\$smartfcstc "Winter Mix";
} elseif (
\$zxv124 0.00) {
\$smartfcstc "Cloudy";
} elseif (
\$zxv025 1450 && \$zxv023 30.00 && \$zxv005 86) {
\$smartfcstc "Cloudy";
} elseif (
\$zxv022 62 && \$zxv026 3500) {
\$smartfcstc "Cloudy";
} elseif (
\$zxv005 69 && \$zxv023 29.95 && \$zxv026 1000) {
\$smartfcstc "Cloudy";
} elseif (
\$zxv025 1500 && \$zxv023 29.95 && \$zxv005 75) {
\$smartfcstc "Cloudy";
} elseif (
\$zxv026 < -200 && \$zxv023 29.95 && \$zxv005 70 && \$zxv025 1000) {
\$smartfcstc "Cloudy";
} elseif (
\$zxv026 && \$zxv005 82 && \$zxv025 500) {
\$smartfcstc "Cloudy";
} elseif (
\$zxv026 < -500 && \$zxv023 29.99) {
\$smartfcstc "Cloudy";
} elseif (
\$zxv026 500 && \$zxv005 90) {
\$smartfcstc "Cloudy";
} elseif (
\$zxv026 200 && \$zxv023 30.00 && \$zxv005 50 && \$zxv025 2000) {
\$smartfcstc "Cloudy";
} elseif (
\$zxv026 1800 && \$zxv023 29.95 && \$zxv005 60) {
\$smartfcstc "Cloudy";
} elseif (
\$zxv025 2000 && \$zxv005 75) {
\$smartfcstc "Cloudy";
} elseif (
\$zxv022 62 && \$zxv023 30.00 && \$zxv007 72) {
\$smartfcstc "Partly Cloudy";
} elseif (
\$zxv022 62 && \$zxv026 2550) {
\$smartfcstc "Partly Cloudy";
} elseif (
\$zxv022 62 && \$zxv025 1600 && \$zxv007 72) {
\$smartfcstc "Partly Cloudy";
} elseif (
\$zxv022 70 && \$zxv025 4000) {
\$smartfcstc "Partly Cloudy";
} elseif (
\$zxv026 < -200 && \$zxv023 29.99) {
\$smartfcstc "Partly Cloudy";
} elseif (
\$zxv026 < -1000 && \$zxv005 62 && \$zxv005 70) {
\$smartfcstc "Partly Cloudy";
} elseif (
\$zxv026 1000 && \$zxv005 75 && \$zxv023 29.95) {
\$smartfcstc "Partly Cloudy";
} elseif (
\$zxv025 3000 && \$zxv005 60 && \$zxv023 29.95) {
\$smartfcstc "Partly Cloudy";
} elseif (
\$zxv022 55 && \$zxv005 50 && \$zxv026 2000 && \$zxv007 75) {
\$smartfcstc "Partly Cloudy";
} elseif (
\$zxv025 2000) {
\$smartfcstc "Clear";
} else {
\$smartfcstc "Clear";
}

?>

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jmcmurry
Jim McMurry
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Davis Vantage Pro 2 Plus Wireless.

 « Reply #11 on: November 03, 2011, 07:20:54 AM »

Thanks Steve, I'll convert to WD data and have some fun playing with it.

- Jim
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Axelvold
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 « Reply #12 on: November 03, 2011, 01:33:04 PM »

Hi SteveFitz1
What should this be zxv002

Code:
if (\$zxv124 > 0.05 && \$zxv002 > 5) {

I cant find it here,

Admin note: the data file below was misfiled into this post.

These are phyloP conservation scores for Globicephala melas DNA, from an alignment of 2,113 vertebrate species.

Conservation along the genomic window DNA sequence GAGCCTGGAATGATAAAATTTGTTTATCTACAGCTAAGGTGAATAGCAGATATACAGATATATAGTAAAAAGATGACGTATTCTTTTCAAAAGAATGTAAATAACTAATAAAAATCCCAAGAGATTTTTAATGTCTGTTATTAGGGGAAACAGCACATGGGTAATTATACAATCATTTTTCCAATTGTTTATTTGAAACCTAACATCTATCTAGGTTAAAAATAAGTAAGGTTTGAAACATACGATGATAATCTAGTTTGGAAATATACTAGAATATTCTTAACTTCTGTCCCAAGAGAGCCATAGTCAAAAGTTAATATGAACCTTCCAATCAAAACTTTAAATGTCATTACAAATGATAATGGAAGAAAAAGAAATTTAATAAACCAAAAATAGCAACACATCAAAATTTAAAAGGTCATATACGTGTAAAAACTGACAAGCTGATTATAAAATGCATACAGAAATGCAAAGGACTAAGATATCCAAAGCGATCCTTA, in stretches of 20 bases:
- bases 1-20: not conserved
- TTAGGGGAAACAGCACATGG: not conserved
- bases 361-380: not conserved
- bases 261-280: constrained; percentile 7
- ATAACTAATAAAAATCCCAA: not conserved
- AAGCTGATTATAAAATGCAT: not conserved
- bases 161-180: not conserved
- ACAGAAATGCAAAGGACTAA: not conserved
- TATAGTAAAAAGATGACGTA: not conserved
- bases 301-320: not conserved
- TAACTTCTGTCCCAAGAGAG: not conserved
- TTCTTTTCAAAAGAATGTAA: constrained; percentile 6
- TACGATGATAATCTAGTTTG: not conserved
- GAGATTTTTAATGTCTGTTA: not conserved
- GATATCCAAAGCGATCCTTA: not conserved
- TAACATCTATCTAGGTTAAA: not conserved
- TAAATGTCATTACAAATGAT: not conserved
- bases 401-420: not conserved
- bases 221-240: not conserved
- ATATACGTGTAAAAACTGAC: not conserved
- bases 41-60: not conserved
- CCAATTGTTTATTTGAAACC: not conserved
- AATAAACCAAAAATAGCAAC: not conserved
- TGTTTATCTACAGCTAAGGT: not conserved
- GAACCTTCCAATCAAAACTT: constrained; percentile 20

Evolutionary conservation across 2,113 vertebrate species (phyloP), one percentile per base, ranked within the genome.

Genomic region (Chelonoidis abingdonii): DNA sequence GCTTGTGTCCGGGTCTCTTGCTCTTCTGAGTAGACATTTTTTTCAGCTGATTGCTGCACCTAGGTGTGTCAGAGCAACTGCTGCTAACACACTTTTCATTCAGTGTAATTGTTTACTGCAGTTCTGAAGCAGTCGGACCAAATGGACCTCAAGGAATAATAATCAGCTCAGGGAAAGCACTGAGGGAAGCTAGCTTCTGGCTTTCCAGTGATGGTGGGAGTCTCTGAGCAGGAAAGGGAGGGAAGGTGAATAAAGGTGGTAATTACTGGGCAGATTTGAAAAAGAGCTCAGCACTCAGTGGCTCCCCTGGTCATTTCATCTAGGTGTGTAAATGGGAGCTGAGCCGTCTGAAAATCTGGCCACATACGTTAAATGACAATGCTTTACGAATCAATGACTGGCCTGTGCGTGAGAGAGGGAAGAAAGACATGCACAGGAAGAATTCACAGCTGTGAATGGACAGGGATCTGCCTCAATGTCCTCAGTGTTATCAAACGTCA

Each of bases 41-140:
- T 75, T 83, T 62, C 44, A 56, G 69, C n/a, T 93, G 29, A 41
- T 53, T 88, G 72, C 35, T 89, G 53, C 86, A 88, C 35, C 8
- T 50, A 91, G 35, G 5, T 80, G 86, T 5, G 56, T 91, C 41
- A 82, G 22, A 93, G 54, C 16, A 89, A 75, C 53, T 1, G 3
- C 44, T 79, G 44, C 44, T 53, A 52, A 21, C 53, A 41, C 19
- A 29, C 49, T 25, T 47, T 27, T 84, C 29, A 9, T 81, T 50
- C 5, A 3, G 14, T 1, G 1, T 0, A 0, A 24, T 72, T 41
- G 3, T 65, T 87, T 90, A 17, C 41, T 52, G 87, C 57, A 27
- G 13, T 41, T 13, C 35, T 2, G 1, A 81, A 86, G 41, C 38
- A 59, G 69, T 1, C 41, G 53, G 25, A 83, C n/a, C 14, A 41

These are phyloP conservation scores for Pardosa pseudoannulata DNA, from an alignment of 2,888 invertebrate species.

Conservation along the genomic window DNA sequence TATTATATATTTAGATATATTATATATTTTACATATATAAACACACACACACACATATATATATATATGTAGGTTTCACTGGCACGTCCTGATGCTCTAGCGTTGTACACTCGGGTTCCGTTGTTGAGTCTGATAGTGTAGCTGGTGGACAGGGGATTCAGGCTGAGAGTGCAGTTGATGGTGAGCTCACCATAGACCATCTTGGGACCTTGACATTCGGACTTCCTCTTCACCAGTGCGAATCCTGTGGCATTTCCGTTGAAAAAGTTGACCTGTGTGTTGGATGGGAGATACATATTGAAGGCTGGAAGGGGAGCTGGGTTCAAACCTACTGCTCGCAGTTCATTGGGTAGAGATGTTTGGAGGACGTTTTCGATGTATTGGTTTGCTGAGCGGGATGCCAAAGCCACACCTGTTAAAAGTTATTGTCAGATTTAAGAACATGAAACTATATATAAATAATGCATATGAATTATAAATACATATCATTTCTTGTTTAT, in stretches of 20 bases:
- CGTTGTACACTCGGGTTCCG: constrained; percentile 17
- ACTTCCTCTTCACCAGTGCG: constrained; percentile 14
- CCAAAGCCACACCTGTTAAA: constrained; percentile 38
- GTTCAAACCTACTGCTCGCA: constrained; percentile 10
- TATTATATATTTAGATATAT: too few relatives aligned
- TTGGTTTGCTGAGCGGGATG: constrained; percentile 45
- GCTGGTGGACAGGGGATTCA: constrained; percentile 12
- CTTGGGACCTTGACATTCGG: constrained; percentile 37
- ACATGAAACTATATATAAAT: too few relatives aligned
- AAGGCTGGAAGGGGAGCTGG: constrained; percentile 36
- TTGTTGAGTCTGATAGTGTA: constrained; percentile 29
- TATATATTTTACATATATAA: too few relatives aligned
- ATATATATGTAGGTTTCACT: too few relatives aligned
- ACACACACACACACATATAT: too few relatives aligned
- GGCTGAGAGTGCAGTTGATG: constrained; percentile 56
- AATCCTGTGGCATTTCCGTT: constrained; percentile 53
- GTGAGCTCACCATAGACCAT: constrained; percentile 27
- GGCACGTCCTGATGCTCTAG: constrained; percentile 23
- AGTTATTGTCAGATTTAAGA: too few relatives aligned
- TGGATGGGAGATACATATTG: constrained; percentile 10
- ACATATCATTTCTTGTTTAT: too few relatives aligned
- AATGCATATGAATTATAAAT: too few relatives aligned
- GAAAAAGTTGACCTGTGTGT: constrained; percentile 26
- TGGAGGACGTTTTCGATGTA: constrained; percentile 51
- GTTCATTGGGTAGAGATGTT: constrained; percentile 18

Code:
These are the variables used followed by the PHP code:
Rain rate is \$zxv124
Cloud base is \$zxv025
Temperature is \$zxv007
Humidity is \$zxv005
Dew Point is \$zxv022
Barometer is \$zxv023
Density Altitude is \$zxv026
Active Weather is \$smartfcsta
Sky Conditions is \$smartfcstc

And what units are you using?
 « Last Edit: November 03, 2011, 02:21:53 PM by Axelvold » Logged

Lars Magnusson
Axelvold / Sweden
55° 57' 41" N / 13° 6' 1" E
WX Station: Davis Vantage Pro2 Plus

SteveFitz1
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 « Reply #13 on: November 03, 2011, 03:17:00 PM »

Lars,

Sorry, I missed that one. zxv002 is Wind Speed. The units are:

Wind Speed: MPH
Rain rate: inches per hour
Cloud base: feet
Temperature: degrees Fahrenheit
Humidity: percent
Dew Point: degrees Fahrenheit
Barometer: inches
Density Altitude: feet

Steve
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Axelvold
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 « Reply #14 on: November 03, 2011, 03:48:23 PM »

I cant find the tag for this in WD Density Altitude: feet, anyone that could tell me what it should be?
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Lars Magnusson
Axelvold / Sweden
55° 57' 41" N / 13° 6' 1" E
WX Station: Davis Vantage Pro2 Plus

Weather Display
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 « Reply #15 on: November 03, 2011, 04:14:36 PM »

%airdensity%
or
%densityalt%
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Axelvold
Forecaster

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 « Reply #16 on: November 03, 2011, 04:31:32 PM »

%airdensity%
or
%densityalt%

Thanks, one more question what unit is %densityalt% in?
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Lars Magnusson
Axelvold / Sweden
55° 57' 41" N / 13° 6' 1" E
WX Station: Davis Vantage Pro2 Plus

Weather Display
Forecaster

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 « Reply #17 on: November 03, 2011, 04:51:55 PM »

Feet
and it uses the altitude setting (Ft) that you have entered in the sun moon rise/set setup as well